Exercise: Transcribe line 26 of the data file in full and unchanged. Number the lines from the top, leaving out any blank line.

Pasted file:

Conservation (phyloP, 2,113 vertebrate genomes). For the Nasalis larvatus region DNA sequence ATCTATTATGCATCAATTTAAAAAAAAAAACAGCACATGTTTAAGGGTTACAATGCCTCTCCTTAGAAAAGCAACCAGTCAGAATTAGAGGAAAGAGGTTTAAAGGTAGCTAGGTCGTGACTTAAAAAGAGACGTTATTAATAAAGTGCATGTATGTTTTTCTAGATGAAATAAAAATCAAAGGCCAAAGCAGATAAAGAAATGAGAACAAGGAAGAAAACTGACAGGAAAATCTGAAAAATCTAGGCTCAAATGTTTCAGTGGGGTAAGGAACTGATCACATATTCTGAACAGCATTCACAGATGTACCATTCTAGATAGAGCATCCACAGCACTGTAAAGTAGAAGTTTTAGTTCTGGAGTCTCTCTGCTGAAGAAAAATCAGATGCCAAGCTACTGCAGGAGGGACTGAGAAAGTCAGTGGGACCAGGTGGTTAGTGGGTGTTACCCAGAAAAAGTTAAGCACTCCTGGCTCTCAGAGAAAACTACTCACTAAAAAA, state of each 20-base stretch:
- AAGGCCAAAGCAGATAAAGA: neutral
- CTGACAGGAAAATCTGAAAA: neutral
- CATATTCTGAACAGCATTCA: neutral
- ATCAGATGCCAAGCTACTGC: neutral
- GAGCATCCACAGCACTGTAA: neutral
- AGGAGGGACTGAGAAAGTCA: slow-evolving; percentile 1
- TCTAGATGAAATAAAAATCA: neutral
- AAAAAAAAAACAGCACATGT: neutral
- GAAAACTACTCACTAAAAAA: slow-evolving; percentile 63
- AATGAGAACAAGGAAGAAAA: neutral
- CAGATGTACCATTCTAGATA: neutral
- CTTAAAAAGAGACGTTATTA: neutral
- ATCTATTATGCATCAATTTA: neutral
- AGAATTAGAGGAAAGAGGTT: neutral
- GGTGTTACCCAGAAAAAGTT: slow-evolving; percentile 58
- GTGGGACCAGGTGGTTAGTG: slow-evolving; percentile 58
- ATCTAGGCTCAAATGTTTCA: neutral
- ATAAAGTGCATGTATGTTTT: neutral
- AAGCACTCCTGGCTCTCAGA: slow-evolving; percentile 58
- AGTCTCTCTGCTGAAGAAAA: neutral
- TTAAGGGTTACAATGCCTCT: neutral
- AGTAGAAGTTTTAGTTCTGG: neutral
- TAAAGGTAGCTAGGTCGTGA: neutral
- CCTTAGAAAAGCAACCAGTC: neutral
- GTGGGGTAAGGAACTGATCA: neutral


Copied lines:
- GTGGGGTAAGGAACTGATCA: neutral